Poorest Americans’ carbon emissions double global average

April 29th, 2008 - 5:17 pm ICT by admin  

Washington April 29 (IANS) People consuming the least energy in the US are still producing more than double the global per-capita average of carbon emissions, reveals a new study. Carbon emissions in the US are similar whether you live in a hovel or a mansion, subsist on home grown vegetables or wolf down imported steaks, and whether you’re a jet-setter or a sedentary retiree.

Twenty-one students of Massachusetts Institute of Technology, under Timothy Gutowski, studied carbon emissions of Americans - from the homeless to multi-millionaires, from Buddhist monks to soccer moms - and compared them to those of other countries.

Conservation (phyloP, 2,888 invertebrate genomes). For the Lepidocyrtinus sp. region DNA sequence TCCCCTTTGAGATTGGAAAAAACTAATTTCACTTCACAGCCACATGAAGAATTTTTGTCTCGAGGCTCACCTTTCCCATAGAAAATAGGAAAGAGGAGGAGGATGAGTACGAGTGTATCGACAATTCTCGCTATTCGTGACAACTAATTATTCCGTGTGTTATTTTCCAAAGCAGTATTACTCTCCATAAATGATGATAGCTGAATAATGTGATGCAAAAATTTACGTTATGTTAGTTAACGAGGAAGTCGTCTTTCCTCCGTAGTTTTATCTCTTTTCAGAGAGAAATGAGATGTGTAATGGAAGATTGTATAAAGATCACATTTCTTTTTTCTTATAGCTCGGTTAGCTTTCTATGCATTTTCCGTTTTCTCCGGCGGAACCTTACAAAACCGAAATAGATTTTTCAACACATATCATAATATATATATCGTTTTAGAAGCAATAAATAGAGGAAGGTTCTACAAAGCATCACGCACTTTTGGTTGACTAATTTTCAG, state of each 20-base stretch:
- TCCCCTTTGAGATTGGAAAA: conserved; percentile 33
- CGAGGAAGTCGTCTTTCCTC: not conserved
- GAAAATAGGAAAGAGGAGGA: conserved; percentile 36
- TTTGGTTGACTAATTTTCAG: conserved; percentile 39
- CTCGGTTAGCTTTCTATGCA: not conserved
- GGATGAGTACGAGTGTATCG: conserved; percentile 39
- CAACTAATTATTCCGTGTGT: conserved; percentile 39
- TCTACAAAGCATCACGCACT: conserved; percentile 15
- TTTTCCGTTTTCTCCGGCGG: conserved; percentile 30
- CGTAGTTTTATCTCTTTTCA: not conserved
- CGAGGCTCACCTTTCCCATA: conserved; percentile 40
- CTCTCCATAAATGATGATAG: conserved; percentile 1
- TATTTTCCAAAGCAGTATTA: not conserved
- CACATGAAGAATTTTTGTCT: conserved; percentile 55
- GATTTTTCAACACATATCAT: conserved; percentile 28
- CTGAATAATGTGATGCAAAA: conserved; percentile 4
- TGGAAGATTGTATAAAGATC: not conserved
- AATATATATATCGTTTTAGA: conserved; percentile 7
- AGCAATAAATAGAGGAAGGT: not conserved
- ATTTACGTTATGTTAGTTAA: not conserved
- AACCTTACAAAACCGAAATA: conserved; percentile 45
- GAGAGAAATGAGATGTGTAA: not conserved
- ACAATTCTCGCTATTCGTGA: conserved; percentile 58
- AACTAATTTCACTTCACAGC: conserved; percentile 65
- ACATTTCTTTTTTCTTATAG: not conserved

“Regardless of income, there is a certain floor below which the individual carbon footprint of a person in the US will not drop,” said Gutowski, a professor at MIT.

But the “floor” turned out to be 8.5 tonnes. That was the emissions calculated for a homeless person who ate in soup kitchens and slept in homeless shelters.

The MIT class found that the rich accounted for 20 tonnes, compared to a global average of four tonnes, reported Sciencedaily.

Gutowski and his team took great care to account for often-overlooked factors, such as the “rebound effect” - when someone makes a choice like buying a hybrid car instead of a gas-guzzler, but uses the money saved from their reduced gasoline costs to do something else, such as taking a long trip by airplane.

The net impact, in such a case, may actually be an overall increase in carbon emissions.

“When you save energy, you save money,” Gutowski explained. “The question is, how are you going to spend that money?”

The results of the study will be presented in May at the IEEE International Symposium on Electronics and Environment in San Francisco.

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